Meeting EPA Tier 4 standards with exhaust gas recirculation

The Environmental Protection Agency’s phased-in approach to rein in marine diesel emissions has reached Tier 4. The new standards went into effect Jan. 1, 2017, for most of the industry.

Tier 4 targets three pollutants: nitrogen oxide (NOx), sulphur dioxide (SOx) and particulate matter (PM). Engine manufacturers have largely turned to systems used by over-the-road trucks to achieve the reductions. The selective catalytic reduction (SCR) system uses an “aftertreatment” that sprays a urea-based solution on the exhaust that acts to neutralize the NOx and as a scrubber to capture PM.

GE Transportation (now part of Wabtec Corp.) took another tack, or more aptly, another track — it marinized the compliance solution developed for its locomotive engines. Seventy-percent of railroad locomotives on the rails today in the U.S. use GE Transportation diesel engines. When faced with the Tier 4 compliance deadline, the rail industry asked engine manufacturers to find a solution that would not require the added infrastructure of storing and transporting the urea solution. GE spent approximately $700 million on research, engineering, and testing over the past 10 years and hosted an in-house engineering competition to develop the now fully operating Exhaust Gas Recirculation (EGR) system. The EGR system alters the combustion temperature within the engine greatly reducing the production of NOx and PM.

Patrick Webb

“This system is a paradigm shift. It is really an amazing solution,” said Patrick Webb, sales director-Americas for GE Transportation. “And we are the only ones who have developed an engine for the workboat industry that uses EGR.”

WorkBoat sat down with Webb to get a preview of what he will discuss at this year’s International WorkBoat Show during his Dec. 4 presentation, part of that day’s Tugs and Coastal Towing program.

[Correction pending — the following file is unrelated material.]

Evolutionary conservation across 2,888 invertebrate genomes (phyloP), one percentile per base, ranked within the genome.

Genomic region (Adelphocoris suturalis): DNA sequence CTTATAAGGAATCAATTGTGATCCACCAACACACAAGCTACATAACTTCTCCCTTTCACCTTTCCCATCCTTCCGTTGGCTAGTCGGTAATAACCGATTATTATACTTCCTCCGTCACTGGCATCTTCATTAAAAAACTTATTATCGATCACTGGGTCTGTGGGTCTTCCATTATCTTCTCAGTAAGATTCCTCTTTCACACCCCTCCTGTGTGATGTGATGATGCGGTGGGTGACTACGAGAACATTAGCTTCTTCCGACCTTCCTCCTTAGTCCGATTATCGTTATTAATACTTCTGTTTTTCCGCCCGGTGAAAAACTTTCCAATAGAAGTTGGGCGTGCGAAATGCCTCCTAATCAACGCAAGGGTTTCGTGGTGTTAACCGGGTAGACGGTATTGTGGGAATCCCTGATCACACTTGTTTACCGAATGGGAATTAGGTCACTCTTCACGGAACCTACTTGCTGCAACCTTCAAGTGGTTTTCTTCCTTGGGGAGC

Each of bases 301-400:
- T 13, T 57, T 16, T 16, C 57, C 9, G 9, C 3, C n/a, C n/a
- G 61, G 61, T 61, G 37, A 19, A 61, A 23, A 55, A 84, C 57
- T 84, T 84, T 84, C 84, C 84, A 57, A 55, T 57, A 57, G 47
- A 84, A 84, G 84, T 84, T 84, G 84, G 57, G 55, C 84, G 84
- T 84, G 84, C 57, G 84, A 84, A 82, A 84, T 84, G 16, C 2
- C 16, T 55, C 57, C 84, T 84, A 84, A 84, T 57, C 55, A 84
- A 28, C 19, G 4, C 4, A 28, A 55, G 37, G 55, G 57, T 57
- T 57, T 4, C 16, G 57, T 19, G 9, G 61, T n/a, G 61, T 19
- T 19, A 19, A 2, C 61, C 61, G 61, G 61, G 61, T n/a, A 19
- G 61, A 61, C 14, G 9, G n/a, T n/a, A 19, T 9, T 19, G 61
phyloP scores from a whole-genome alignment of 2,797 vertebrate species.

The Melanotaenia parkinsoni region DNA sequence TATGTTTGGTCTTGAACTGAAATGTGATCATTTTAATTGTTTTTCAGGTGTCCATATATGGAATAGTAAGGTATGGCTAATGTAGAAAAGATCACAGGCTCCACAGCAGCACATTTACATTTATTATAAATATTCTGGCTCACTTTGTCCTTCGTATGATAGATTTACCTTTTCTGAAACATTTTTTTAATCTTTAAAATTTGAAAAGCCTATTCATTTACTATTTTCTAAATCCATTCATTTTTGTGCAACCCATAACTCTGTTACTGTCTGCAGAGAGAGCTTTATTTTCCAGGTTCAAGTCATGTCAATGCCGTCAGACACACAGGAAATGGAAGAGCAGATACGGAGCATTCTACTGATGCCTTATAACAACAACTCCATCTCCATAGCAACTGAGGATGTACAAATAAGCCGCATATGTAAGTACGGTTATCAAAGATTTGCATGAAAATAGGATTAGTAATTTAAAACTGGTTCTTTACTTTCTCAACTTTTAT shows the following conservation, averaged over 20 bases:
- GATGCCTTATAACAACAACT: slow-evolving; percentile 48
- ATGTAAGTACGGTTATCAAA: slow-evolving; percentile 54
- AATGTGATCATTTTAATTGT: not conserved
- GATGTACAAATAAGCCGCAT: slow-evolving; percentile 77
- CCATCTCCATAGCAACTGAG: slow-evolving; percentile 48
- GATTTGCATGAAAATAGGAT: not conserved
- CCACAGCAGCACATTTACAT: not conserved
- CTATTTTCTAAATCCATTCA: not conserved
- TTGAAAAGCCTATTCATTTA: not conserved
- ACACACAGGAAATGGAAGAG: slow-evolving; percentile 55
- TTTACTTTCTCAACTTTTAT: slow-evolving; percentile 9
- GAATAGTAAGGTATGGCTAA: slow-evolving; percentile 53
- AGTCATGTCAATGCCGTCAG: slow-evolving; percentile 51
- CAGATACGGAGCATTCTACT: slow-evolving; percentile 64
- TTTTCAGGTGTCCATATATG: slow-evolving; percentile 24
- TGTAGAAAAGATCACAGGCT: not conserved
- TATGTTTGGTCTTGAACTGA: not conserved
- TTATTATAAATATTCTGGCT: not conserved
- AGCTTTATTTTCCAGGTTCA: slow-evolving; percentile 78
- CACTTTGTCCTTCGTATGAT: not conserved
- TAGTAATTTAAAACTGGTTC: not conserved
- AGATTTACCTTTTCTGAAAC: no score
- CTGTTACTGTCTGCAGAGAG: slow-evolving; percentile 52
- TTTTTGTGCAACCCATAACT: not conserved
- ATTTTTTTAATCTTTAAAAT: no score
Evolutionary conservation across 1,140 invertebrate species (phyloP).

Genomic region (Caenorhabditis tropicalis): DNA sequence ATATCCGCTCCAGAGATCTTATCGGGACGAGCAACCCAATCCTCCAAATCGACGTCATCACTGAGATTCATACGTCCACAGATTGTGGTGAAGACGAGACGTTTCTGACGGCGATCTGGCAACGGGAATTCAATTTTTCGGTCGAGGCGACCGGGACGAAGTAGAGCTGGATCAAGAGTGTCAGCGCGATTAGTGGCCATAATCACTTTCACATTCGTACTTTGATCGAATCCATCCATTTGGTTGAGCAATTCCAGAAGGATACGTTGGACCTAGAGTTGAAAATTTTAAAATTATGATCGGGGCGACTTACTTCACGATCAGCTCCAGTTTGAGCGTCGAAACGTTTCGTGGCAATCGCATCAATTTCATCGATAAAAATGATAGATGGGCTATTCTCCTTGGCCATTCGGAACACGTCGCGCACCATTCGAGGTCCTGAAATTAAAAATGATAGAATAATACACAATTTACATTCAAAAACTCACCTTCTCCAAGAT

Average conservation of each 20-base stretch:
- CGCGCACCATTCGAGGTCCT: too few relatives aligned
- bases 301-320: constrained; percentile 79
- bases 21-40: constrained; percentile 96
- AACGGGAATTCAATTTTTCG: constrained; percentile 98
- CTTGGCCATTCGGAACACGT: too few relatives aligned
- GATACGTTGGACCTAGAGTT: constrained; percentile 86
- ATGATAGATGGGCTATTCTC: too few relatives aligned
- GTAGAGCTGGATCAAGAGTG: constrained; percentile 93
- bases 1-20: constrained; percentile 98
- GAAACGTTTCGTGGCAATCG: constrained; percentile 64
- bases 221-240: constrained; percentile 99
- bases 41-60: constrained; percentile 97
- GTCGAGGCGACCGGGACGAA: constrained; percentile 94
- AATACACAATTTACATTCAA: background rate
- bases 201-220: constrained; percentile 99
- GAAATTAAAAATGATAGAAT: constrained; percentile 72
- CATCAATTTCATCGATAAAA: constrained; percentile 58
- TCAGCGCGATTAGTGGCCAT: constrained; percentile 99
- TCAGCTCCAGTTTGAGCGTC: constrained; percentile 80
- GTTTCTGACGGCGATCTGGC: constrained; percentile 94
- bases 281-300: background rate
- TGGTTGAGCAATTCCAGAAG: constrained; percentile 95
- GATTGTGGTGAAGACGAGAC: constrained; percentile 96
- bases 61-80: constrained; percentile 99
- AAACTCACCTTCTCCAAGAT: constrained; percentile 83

WorkBoat: So, how do the EPA Tier 4 emissions reduction standards impact the industry?

Patrick Webb: As of January 1, 2017, all marine diesel engine that fit EPA’s Category 2, which is basically any 2,000-6,000-hp engine, must comply with Tier 4. The standards call for, among other things, a 70% reduction in NOx over the Tier 2 standards. That means that anyone looking to build medium to large ships or tugs needs to understand the demands of this new emission standard.

WB: How are manufactures achieving these goals?

Webb: Every major marine engine producer utilized an already proven technology, used by many engine applications around the world, to meet the Tier 4 emission standard. That more common system is called the SCR (selective catalytic reduction) system that doses the exhaust with a urea-based solution called diesel emission fluid (DEF) that causes a chemical reaction that allows the exhaust molecules to meet the emission requirements. This type solution, however, requires the transporting, storing, and managing of DEF in special onboard storage tanks and periodic exhaust box cleaning. This type solution adds consumables cost, logistics, and maintenance to a standard plug-and-play diesel engine.

WB: What is the alternative to the SCR system?